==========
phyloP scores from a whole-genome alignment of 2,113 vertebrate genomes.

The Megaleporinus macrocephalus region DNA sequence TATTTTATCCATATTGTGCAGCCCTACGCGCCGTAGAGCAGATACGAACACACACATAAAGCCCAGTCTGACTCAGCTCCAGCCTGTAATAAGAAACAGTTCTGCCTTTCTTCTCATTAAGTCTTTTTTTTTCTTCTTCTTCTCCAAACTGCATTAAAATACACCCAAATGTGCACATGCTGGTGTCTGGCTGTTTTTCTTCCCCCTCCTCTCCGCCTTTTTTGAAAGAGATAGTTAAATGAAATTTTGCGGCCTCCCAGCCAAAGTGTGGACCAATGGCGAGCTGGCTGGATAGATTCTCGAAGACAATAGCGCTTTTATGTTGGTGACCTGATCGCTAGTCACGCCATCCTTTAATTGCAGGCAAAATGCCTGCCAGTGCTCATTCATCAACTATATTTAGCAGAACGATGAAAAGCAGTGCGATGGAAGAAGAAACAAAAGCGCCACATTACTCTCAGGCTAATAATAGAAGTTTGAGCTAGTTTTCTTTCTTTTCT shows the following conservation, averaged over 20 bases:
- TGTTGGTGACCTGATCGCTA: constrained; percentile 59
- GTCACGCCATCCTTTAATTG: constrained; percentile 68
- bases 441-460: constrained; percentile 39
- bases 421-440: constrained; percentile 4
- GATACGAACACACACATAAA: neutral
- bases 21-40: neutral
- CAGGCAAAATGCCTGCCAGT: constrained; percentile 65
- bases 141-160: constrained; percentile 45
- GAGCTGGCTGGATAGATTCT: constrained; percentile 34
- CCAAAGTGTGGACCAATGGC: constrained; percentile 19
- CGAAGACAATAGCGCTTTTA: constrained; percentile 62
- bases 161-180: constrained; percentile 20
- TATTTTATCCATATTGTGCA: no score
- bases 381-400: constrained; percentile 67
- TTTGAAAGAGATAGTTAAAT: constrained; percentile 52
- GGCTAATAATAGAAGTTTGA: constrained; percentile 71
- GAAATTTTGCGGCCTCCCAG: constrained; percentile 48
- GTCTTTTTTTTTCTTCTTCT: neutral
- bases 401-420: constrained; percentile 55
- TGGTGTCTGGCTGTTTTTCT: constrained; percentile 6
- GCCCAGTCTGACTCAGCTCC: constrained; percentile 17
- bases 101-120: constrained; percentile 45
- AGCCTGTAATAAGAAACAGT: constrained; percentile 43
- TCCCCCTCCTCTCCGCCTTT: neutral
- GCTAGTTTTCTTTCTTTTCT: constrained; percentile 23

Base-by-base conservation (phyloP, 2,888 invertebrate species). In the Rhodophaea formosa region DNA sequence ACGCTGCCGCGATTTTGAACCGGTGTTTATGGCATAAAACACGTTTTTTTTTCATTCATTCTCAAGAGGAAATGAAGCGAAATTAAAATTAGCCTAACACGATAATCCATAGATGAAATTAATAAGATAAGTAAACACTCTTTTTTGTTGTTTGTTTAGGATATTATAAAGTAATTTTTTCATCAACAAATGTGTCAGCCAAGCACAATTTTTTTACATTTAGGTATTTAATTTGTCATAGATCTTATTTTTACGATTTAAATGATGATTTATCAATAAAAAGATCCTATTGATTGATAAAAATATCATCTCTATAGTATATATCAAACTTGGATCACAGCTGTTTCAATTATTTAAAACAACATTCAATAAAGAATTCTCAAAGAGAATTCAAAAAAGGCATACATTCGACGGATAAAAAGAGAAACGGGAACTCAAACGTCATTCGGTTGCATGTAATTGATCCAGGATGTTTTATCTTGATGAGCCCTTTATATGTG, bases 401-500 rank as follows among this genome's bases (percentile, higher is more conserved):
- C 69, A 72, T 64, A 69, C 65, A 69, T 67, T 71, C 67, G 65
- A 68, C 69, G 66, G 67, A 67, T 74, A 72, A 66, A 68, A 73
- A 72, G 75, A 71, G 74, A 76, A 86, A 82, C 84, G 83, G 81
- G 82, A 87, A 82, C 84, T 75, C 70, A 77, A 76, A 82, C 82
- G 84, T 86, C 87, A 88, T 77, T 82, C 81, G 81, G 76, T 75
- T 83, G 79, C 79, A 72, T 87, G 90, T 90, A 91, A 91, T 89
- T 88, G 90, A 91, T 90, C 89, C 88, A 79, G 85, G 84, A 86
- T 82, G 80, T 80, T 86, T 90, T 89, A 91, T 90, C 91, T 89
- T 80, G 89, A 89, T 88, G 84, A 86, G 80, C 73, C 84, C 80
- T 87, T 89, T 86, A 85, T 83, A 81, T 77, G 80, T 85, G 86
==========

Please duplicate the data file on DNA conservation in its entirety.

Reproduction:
phyloP scores from a whole-genome alignment of 2,113 vertebrate genomes.

The Megaleporinus macrocephalus region DNA sequence TATTTTATCCATATTGTGCAGCCCTACGCGCCGTAGAGCAGATACGAACACACACATAAAGCCCAGTCTGACTCAGCTCCAGCCTGTAATAAGAAACAGTTCTGCCTTTCTTCTCATTAAGTCTTTTTTTTTCTTCTTCTTCTCCAAACTGCATTAAAATACACCCAAATGTGCACATGCTGGTGTCTGGCTGTTTTTCTTCCCCCTCCTCTCCGCCTTTTTTGAAAGAGATAGTTAAATGAAATTTTGCGGCCTCCCAGCCAAAGTGTGGACCAATGGCGAGCTGGCTGGATAGATTCTCGAAGACAATAGCGCTTTTATGTTGGTGACCTGATCGCTAGTCACGCCATCCTTTAATTGCAGGCAAAATGCCTGCCAGTGCTCATTCATCAACTATATTTAGCAGAACGATGAAAAGCAGTGCGATGGAAGAAGAAACAAAAGCGCCACATTACTCTCAGGCTAATAATAGAAGTTTGAGCTAGTTTTCTTTCTTTTCT shows the following conservation, averaged over 20 bases:
- TGTTGGTGACCTGATCGCTA: constrained; percentile 59
- GTCACGCCATCCTTTAATTG: constrained; percentile 68
- bases 441-460: constrained; percentile 39
- bases 421-440: constrained; percentile 4
- GATACGAACACACACATAAA: neutral
- bases 21-40: neutral
- CAGGCAAAATGCCTGCCAGT: constrained; percentile 65
- bases 141-160: constrained; percentile 45
- GAGCTGGCTGGATAGATTCT: constrained; percentile 34
- CCAAAGTGTGGACCAATGGC: constrained; percentile 19
- CGAAGACAATAGCGCTTTTA: constrained; percentile 62
- bases 161-180: constrained; percentile 20
- TATTTTATCCATATTGTGCA: no score
- bases 381-400: constrained; percentile 67
- TTTGAAAGAGATAGTTAAAT: constrained; percentile 52
- GGCTAATAATAGAAGTTTGA: constrained; percentile 71
- GAAATTTTGCGGCCTCCCAG: constrained; percentile 48
- GTCTTTTTTTTTCTTCTTCT: neutral
- bases 401-420: constrained; percentile 55
- TGGTGTCTGGCTGTTTTTCT: constrained; percentile 6
- GCCCAGTCTGACTCAGCTCC: constrained; percentile 17
- bases 101-120: constrained; percentile 45
- AGCCTGTAATAAGAAACAGT: constrained; percentile 43
- TCCCCCTCCTCTCCGCCTTT: neutral
- GCTAGTTTTCTTTCTTTTCT: constrained; percentile 23

Base-by-base conservation (phyloP, 2,888 invertebrate species). In the Rhodophaea formosa region DNA sequence ACGCTGCCGCGATTTTGAACCGGTGTTTATGGCATAAAACACGTTTTTTTTTCATTCATTCTCAAGAGGAAATGAAGCGAAATTAAAATTAGCCTAACACGATAATCCATAGATGAAATTAATAAGATAAGTAAACACTCTTTTTTGTTGTTTGTTTAGGATATTATAAAGTAATTTTTTCATCAACAAATGTGTCAGCCAAGCACAATTTTTTTACATTTAGGTATTTAATTTGTCATAGATCTTATTTTTACGATTTAAATGATGATTTATCAATAAAAAGATCCTATTGATTGATAAAAATATCATCTCTATAGTATATATCAAACTTGGATCACAGCTGTTTCAATTATTTAAAACAACATTCAATAAAGAATTCTCAAAGAGAATTCAAAAAAGGCATACATTCGACGGATAAAAAGAGAAACGGGAACTCAAACGTCATTCGGTTGCATGTAATTGATCCAGGATGTTTTATCTTGATGAGCCCTTTATATGTG, bases 401-500 rank as follows among this genome's bases (percentile, higher is more conserved):
- C 69, A 72, T 64, A 69, C 65, A 69, T 67, T 71, C 67, G 65
- A 68, C 69, G 66, G 67, A 67, T 74, A 72, A 66, A 68, A 73
- A 72, G 75, A 71, G 74, A 76, A 86, A 82, C 84, G 83, G 81
- G 82, A 87, A 82, C 84, T 75, C 70, A 77, A 76, A 82, C 82
- G 84, T 86, C 87, A 88, T 77, T 82, C 81, G 81, G 76, T 75
- T 83, G 79, C 79, A 72, T 87, G 90, T 90, A 91, A 91, T 89
- T 88, G 90, A 91, T 90, C 89, C 88, A 79, G 85, G 84, A 86
- T 82, G 80, T 80, T 86, T 90, T 89, A 91, T 90, C 91, T 89
- T 80, G 89, A 89, T 88, G 84, A 86, G 80, C 73, C 84, C 80
- T 87, T 89, T 86, A 85, T 83, A 81, T 77, G 80, T 85, G 86